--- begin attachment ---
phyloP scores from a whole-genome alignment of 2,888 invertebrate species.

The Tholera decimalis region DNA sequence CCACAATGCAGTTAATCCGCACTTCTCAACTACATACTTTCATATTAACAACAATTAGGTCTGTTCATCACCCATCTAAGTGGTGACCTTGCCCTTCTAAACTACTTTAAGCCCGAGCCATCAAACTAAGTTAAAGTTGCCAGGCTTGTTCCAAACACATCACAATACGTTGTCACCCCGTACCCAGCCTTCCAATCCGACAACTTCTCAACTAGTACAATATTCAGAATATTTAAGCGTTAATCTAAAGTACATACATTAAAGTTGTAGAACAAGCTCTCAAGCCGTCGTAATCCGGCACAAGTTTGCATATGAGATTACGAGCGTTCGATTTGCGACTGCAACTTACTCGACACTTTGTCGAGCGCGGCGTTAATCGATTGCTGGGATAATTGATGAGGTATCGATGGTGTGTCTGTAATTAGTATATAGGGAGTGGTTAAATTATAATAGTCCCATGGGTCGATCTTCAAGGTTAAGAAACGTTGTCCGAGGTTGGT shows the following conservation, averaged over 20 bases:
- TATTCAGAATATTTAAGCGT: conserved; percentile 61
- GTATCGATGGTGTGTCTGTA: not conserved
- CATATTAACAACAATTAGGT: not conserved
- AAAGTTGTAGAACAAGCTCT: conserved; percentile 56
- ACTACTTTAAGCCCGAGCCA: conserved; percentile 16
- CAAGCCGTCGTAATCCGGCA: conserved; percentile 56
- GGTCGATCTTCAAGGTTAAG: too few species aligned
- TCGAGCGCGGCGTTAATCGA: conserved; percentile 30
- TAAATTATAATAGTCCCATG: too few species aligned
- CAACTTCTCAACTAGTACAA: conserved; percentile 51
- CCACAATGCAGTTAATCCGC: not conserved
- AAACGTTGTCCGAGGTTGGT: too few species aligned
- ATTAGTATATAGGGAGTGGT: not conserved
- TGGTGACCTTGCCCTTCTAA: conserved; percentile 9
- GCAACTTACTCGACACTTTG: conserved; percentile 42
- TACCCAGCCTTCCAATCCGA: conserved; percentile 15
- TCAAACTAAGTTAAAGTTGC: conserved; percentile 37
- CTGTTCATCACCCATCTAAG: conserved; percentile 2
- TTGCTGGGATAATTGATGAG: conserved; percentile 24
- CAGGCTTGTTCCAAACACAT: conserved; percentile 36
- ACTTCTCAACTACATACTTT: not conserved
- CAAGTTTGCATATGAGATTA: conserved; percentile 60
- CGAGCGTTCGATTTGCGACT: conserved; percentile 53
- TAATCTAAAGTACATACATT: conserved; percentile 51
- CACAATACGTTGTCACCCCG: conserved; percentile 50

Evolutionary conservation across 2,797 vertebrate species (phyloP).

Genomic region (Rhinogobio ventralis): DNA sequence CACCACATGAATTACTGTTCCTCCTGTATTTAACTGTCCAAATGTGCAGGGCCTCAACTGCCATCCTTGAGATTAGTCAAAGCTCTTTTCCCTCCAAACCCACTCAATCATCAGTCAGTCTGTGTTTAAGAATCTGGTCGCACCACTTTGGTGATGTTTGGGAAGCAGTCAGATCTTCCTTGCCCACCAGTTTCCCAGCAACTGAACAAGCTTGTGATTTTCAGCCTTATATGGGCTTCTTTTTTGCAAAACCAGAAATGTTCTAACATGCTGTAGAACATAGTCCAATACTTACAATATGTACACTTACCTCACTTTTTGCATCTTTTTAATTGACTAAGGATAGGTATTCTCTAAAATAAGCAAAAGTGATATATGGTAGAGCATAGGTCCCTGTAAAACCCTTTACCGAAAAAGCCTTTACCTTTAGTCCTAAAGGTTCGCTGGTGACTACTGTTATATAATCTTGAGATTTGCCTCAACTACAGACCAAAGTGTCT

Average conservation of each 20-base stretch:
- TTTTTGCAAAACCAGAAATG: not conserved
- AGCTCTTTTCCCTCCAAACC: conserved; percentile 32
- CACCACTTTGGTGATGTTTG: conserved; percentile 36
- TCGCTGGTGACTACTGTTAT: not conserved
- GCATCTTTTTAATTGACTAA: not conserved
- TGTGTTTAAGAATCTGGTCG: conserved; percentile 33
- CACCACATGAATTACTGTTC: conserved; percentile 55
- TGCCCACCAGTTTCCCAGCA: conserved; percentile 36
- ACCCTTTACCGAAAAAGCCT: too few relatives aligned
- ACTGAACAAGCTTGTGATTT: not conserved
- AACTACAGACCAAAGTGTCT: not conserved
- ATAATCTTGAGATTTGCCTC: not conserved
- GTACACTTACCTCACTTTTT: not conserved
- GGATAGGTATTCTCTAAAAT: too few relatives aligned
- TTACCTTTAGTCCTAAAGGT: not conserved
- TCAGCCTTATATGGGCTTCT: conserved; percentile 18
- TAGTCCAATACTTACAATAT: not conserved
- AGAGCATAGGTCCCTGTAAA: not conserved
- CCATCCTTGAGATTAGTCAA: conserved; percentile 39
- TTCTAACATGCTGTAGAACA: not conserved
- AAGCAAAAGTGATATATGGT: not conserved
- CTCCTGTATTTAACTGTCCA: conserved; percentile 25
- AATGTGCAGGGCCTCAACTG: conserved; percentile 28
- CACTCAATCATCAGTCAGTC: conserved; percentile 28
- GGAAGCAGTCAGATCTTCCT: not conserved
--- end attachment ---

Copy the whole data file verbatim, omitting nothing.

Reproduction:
phyloP scores from a whole-genome alignment of 2,888 invertebrate species.

The Tholera decimalis region DNA sequence CCACAATGCAGTTAATCCGCACTTCTCAACTACATACTTTCATATTAACAACAATTAGGTCTGTTCATCACCCATCTAAGTGGTGACCTTGCCCTTCTAAACTACTTTAAGCCCGAGCCATCAAACTAAGTTAAAGTTGCCAGGCTTGTTCCAAACACATCACAATACGTTGTCACCCCGTACCCAGCCTTCCAATCCGACAACTTCTCAACTAGTACAATATTCAGAATATTTAAGCGTTAATCTAAAGTACATACATTAAAGTTGTAGAACAAGCTCTCAAGCCGTCGTAATCCGGCACAAGTTTGCATATGAGATTACGAGCGTTCGATTTGCGACTGCAACTTACTCGACACTTTGTCGAGCGCGGCGTTAATCGATTGCTGGGATAATTGATGAGGTATCGATGGTGTGTCTGTAATTAGTATATAGGGAGTGGTTAAATTATAATAGTCCCATGGGTCGATCTTCAAGGTTAAGAAACGTTGTCCGAGGTTGGT shows the following conservation, averaged over 20 bases:
- TATTCAGAATATTTAAGCGT: conserved; percentile 61
- GTATCGATGGTGTGTCTGTA: not conserved
- CATATTAACAACAATTAGGT: not conserved
- AAAGTTGTAGAACAAGCTCT: conserved; percentile 56
- ACTACTTTAAGCCCGAGCCA: conserved; percentile 16
- CAAGCCGTCGTAATCCGGCA: conserved; percentile 56
- GGTCGATCTTCAAGGTTAAG: too few species aligned
- TCGAGCGCGGCGTTAATCGA: conserved; percentile 30
- TAAATTATAATAGTCCCATG: too few species aligned
- CAACTTCTCAACTAGTACAA: conserved; percentile 51
- CCACAATGCAGTTAATCCGC: not conserved
- AAACGTTGTCCGAGGTTGGT: too few species aligned
- ATTAGTATATAGGGAGTGGT: not conserved
- TGGTGACCTTGCCCTTCTAA: conserved; percentile 9
- GCAACTTACTCGACACTTTG: conserved; percentile 42
- TACCCAGCCTTCCAATCCGA: conserved; percentile 15
- TCAAACTAAGTTAAAGTTGC: conserved; percentile 37
- CTGTTCATCACCCATCTAAG: conserved; percentile 2
- TTGCTGGGATAATTGATGAG: conserved; percentile 24
- CAGGCTTGTTCCAAACACAT: conserved; percentile 36
- ACTTCTCAACTACATACTTT: not conserved
- CAAGTTTGCATATGAGATTA: conserved; percentile 60
- CGAGCGTTCGATTTGCGACT: conserved; percentile 53
- TAATCTAAAGTACATACATT: conserved; percentile 51
- CACAATACGTTGTCACCCCG: conserved; percentile 50

Evolutionary conservation across 2,797 vertebrate species (phyloP).

Genomic region (Rhinogobio ventralis): DNA sequence CACCACATGAATTACTGTTCCTCCTGTATTTAACTGTCCAAATGTGCAGGGCCTCAACTGCCATCCTTGAGATTAGTCAAAGCTCTTTTCCCTCCAAACCCACTCAATCATCAGTCAGTCTGTGTTTAAGAATCTGGTCGCACCACTTTGGTGATGTTTGGGAAGCAGTCAGATCTTCCTTGCCCACCAGTTTCCCAGCAACTGAACAAGCTTGTGATTTTCAGCCTTATATGGGCTTCTTTTTTGCAAAACCAGAAATGTTCTAACATGCTGTAGAACATAGTCCAATACTTACAATATGTACACTTACCTCACTTTTTGCATCTTTTTAATTGACTAAGGATAGGTATTCTCTAAAATAAGCAAAAGTGATATATGGTAGAGCATAGGTCCCTGTAAAACCCTTTACCGAAAAAGCCTTTACCTTTAGTCCTAAAGGTTCGCTGGTGACTACTGTTATATAATCTTGAGATTTGCCTCAACTACAGACCAAAGTGTCT

Average conservation of each 20-base stretch:
- TTTTTGCAAAACCAGAAATG: not conserved
- AGCTCTTTTCCCTCCAAACC: conserved; percentile 32
- CACCACTTTGGTGATGTTTG: conserved; percentile 36
- TCGCTGGTGACTACTGTTAT: not conserved
- GCATCTTTTTAATTGACTAA: not conserved
- TGTGTTTAAGAATCTGGTCG: conserved; percentile 33
- CACCACATGAATTACTGTTC: conserved; percentile 55
- TGCCCACCAGTTTCCCAGCA: conserved; percentile 36
- ACCCTTTACCGAAAAAGCCT: too few relatives aligned
- ACTGAACAAGCTTGTGATTT: not conserved
- AACTACAGACCAAAGTGTCT: not conserved
- ATAATCTTGAGATTTGCCTC: not conserved
- GTACACTTACCTCACTTTTT: not conserved
- GGATAGGTATTCTCTAAAAT: too few relatives aligned
- TTACCTTTAGTCCTAAAGGT: not conserved
- TCAGCCTTATATGGGCTTCT: conserved; percentile 18
- TAGTCCAATACTTACAATAT: not conserved
- AGAGCATAGGTCCCTGTAAA: not conserved
- CCATCCTTGAGATTAGTCAA: conserved; percentile 39
- TTCTAACATGCTGTAGAACA: not conserved
- AAGCAAAAGTGATATATGGT: not conserved
- CTCCTGTATTTAACTGTCCA: conserved; percentile 25
- AATGTGCAGGGCCTCAACTG: conserved; percentile 28
- CACTCAATCATCAGTCAGTC: conserved; percentile 28
- GGAAGCAGTCAGATCTTCCT: not conserved